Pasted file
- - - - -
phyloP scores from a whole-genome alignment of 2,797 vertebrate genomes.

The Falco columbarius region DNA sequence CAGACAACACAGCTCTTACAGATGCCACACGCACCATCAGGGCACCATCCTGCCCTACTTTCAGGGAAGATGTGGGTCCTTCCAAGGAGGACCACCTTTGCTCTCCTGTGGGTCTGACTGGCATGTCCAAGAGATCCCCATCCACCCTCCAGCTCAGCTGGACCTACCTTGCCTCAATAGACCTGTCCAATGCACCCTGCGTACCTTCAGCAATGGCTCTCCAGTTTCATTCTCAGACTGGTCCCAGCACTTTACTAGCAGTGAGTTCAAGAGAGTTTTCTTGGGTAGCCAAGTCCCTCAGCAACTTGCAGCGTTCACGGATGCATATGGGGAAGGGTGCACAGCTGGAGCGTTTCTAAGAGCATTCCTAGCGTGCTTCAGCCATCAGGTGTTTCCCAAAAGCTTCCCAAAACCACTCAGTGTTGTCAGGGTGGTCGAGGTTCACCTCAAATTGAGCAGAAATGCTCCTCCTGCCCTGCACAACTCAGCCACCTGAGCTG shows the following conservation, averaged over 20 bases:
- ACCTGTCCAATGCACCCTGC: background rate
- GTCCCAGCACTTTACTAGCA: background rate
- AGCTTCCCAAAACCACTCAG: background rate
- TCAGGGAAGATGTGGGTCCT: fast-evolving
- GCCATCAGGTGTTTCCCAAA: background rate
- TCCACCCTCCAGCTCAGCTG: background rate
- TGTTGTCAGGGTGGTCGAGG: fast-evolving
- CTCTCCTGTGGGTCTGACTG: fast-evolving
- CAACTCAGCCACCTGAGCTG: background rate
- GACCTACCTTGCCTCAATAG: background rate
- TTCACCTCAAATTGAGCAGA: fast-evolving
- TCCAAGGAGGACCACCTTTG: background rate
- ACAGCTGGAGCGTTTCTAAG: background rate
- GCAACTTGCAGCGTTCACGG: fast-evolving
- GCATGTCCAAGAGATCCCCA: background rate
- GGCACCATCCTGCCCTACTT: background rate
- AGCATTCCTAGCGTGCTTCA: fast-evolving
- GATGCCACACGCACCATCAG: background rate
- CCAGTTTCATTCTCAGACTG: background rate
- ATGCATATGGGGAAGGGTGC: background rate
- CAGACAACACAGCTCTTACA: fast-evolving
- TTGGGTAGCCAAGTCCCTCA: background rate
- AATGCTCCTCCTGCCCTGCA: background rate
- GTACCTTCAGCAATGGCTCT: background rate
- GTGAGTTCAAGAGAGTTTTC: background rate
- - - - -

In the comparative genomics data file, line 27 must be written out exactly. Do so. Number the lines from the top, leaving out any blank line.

- GTGAGTTCAAGAGAGTTTTC: background rate